Wednesday, February 6, 2008

Trade Secrets: Guiding Principles Inaction

Part of the development of a young artist is to form a theory under which to create. Because that theory is formed during the maturing process, it inevitably will change to fit new learning, new understanding, or simply from experiencing more of life and maturing as a result.

Finding the articles that formed my recent blog entry “Ancient Texts of 2000” worked to remind me afresh of some of the guiding principles I have since lost along the way, a refining from the result of seeing newer works, analyzing what gets produced on Broadway, and facing some truth about my beloved (but oh-so-flawed) first work.

Much about my own ideas of the modern musical has since changed, primarily because the genre changed when I wrote my second musical, a comedy. The rules that guide a show like The Scarlet Pimpernel or Parade cannot be the same rules that guide Kiss Me, Kate or Bells are Ringing. All of those shows have their strengths, but they are pretty much cut from different cloths, stylistically as well as structurally.

Times have changed since I wrote the first draft of that first show, a musical play. I will take a moment to add that I did submit that draft to a developmental program headed by a major Broadway producer, and while my work was not ultimately selected, I was actually seriously in the running and lost out to people with major production credits on both coasts (I was twenty-three, and this was my first major attempt). As far as I know, I have worked more to get my work seen than those who were finally selected; the very promising show they created has seemingly dissipated (which was too bad; it had a lot of potential).

Despite the change in times—musical plays are no longer really en vogue—finding those articles brought me back to my roots and reminded me of the guiding principles that shaped that first show.

So, I present to you, guiding principles inaction:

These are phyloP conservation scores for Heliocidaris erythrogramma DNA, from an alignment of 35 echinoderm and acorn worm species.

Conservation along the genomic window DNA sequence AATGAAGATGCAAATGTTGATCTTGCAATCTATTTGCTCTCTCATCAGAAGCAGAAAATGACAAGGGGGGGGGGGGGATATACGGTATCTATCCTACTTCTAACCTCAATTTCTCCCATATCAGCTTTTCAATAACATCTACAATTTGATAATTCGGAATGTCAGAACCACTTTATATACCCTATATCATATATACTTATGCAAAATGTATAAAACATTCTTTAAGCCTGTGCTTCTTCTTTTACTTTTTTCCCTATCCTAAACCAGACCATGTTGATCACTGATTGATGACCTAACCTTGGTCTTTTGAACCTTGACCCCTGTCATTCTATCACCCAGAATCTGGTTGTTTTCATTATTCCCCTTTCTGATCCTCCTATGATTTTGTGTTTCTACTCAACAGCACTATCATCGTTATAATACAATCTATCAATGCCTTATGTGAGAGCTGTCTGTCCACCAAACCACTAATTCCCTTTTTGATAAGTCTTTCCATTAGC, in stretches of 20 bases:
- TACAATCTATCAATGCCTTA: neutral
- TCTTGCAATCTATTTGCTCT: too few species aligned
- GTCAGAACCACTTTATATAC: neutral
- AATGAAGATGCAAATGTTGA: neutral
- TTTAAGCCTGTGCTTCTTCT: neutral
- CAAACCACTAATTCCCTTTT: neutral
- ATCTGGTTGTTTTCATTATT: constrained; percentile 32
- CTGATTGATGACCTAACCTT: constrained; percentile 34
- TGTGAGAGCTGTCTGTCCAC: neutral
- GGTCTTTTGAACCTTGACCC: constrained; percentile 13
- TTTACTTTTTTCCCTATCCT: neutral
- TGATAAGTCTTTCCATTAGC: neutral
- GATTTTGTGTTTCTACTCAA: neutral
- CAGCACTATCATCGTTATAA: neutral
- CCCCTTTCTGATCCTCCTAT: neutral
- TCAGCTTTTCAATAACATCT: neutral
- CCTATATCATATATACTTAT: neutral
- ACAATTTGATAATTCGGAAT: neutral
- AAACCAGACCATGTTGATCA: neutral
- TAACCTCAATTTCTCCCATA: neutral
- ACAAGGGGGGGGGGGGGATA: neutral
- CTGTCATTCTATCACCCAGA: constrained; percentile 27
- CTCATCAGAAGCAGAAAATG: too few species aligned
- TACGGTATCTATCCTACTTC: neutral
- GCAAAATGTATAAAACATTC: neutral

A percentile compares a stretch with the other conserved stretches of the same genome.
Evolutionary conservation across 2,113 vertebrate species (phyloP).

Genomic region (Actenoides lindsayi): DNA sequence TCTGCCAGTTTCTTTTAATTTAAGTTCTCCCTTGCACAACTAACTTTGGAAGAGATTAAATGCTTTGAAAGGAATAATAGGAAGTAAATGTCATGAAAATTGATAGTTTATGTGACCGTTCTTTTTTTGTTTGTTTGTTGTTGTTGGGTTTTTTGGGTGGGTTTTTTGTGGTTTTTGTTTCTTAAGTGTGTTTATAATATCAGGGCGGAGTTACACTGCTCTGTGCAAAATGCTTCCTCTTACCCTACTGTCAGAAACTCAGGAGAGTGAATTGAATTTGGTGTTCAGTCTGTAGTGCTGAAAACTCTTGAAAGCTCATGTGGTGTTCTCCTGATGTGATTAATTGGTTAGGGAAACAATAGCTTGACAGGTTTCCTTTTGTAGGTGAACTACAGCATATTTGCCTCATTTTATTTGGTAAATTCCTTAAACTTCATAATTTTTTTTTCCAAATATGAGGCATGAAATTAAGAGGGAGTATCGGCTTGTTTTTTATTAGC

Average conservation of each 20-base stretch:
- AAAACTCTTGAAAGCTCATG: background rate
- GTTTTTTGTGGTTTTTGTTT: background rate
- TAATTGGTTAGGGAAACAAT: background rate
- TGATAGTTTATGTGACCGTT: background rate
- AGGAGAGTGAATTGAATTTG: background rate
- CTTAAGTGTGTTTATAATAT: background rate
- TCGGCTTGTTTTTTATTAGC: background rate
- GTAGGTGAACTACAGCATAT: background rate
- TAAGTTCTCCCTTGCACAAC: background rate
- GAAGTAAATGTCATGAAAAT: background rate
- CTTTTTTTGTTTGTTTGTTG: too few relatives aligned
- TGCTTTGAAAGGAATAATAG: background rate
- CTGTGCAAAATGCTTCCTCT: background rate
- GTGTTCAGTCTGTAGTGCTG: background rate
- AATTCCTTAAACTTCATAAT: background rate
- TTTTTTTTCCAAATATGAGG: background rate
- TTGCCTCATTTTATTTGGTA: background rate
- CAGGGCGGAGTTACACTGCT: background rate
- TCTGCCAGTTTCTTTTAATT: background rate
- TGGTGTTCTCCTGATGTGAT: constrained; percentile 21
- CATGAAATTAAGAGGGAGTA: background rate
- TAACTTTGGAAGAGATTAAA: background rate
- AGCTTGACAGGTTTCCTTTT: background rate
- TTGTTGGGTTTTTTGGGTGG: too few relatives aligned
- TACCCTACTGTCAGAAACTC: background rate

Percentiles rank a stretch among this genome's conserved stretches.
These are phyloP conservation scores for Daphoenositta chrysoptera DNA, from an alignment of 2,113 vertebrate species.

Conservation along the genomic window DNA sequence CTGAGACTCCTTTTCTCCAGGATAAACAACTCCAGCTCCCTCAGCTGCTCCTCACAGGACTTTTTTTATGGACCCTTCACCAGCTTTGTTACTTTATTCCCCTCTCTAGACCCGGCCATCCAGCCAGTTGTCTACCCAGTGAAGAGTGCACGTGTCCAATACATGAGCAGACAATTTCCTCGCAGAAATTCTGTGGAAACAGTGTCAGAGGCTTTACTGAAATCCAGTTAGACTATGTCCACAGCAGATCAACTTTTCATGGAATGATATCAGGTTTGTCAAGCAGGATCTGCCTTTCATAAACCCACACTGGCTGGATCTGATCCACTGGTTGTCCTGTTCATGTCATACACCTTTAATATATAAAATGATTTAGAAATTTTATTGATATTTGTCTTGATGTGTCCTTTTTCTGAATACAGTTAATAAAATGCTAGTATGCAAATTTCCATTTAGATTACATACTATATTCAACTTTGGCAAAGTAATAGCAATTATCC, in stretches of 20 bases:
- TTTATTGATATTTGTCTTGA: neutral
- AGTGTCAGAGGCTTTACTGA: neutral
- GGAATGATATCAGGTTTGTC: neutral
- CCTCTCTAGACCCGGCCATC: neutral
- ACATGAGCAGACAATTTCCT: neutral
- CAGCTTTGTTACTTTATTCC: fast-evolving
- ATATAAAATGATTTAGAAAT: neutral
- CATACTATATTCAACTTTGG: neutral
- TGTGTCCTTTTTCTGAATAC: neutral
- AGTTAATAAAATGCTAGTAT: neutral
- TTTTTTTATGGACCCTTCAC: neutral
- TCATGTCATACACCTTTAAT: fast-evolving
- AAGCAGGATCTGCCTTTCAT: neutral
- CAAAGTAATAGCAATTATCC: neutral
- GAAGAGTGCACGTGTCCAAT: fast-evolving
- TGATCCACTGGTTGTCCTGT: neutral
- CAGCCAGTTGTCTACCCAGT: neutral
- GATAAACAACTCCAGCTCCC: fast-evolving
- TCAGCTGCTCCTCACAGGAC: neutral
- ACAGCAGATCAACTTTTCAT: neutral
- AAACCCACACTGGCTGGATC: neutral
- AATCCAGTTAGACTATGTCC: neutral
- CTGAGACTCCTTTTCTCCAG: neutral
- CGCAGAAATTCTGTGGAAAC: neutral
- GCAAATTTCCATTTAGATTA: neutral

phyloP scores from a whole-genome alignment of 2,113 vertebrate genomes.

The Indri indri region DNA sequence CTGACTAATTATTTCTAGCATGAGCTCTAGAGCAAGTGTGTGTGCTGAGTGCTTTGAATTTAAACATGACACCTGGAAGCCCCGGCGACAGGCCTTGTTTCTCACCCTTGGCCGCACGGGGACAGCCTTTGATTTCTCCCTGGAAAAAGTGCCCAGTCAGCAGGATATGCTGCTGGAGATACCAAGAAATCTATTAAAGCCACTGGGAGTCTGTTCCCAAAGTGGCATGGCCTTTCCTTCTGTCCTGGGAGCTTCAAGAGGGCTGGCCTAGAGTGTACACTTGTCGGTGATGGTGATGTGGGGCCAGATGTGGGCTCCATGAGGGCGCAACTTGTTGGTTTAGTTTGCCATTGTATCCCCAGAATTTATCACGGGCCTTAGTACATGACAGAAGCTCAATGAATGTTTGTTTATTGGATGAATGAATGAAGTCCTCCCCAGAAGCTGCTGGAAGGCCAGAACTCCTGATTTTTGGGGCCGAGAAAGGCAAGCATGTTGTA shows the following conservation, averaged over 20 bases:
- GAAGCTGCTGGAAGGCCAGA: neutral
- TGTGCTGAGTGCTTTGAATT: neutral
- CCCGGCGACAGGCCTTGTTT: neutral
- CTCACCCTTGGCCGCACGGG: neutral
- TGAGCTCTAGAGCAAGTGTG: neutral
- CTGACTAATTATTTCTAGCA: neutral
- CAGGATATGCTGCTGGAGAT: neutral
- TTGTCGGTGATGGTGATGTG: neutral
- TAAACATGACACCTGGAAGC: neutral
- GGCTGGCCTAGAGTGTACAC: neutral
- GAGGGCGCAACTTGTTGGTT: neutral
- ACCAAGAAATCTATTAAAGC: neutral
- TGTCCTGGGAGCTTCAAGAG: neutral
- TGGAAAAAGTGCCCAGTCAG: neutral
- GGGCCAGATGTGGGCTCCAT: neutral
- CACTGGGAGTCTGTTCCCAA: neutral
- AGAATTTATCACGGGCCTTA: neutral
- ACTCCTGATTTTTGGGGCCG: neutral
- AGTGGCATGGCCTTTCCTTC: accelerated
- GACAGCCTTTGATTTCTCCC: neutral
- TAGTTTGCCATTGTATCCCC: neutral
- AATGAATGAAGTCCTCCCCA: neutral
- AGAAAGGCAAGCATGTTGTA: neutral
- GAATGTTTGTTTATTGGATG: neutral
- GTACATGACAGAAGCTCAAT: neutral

1. I wanted to write my show to have a break-out song, one like “Someone Like You” or “I’ll Forget You” that could conceivably be re-recorded by a pop singer to air on the radio. Lyrically, the song would require a few alterations to make the character-specific lyrics more general for radio play, but it would essentially remain the same song. In fact, I even had a music video worked out for it that would include the two original Broadway stars and their understudies as additional promotion. My theory was that not only would it promote the song in a romantic, MTV-palatable fashion, but by centering the story of the video in the theatre, it would bring additional attention to the show. The Broadway actors who starred in the musical would become recognized from the video, and nobody who saw the video would be disappointed when there were understudies performing instead of the people they saw on the television. I’ll stop short of sharing the actual concept here because I still have my high hopes, but I still think this is a great idea.

Frank Wildhorn, who inspired me on this, got lambasted for such outlandish notions, but the truth is that the great contemporary vocalists of the Golden Age gone by used to always get hits out of songs from stage and screen musicals. How Wildhorn’s experiment failed, however, was that he selected a merely fantastic voice to record the songs. No one cansing a Wildhorn song like Linda Eder, but he should have been courting Whitney Houston, Mariah Carey, or Christine Aguilera, names that could have made his pop songs popular outside the pageant set. With the corporate influence on Broadway today, I’m surprised no one has used that to their benefit, by courting, say, whatever pop stars Universal has an interest in to record a song from a Universal-backed show.

There was some talk of someone, was it Patti LaBelle, recording a song from The Color Purple, but it never happened. Why not, I don’t know, but it was an ingenious idea. Producers Oprah Winfrey and Quincy Jones must have had some pull to get this done with any number of singing stars, at least with Fantasia (whose rendition of “I’m Here” would have been by far the best song she’d recorded before or since “Summertime”).

2. In one sense, dramatic musicals are the most profitable genre of musicals. I don’t mean musicals lacking comedy entirely, but musicals that tell moving and emotional stories with great heart and popular appeal. A show like The Producers; Annie; and Hello, Dolly! can have tremendous runs, but when it comes to the mega-runs of shows like Les Miserables, The Phantom of the Opera, or Miss Saigon, comedy just can’t do it. You’re only going to laugh heartily at Bialystock and Bloom so many times before it’s not that funny anymore, particularly as replacements come in and do things differently from how you remembered it before.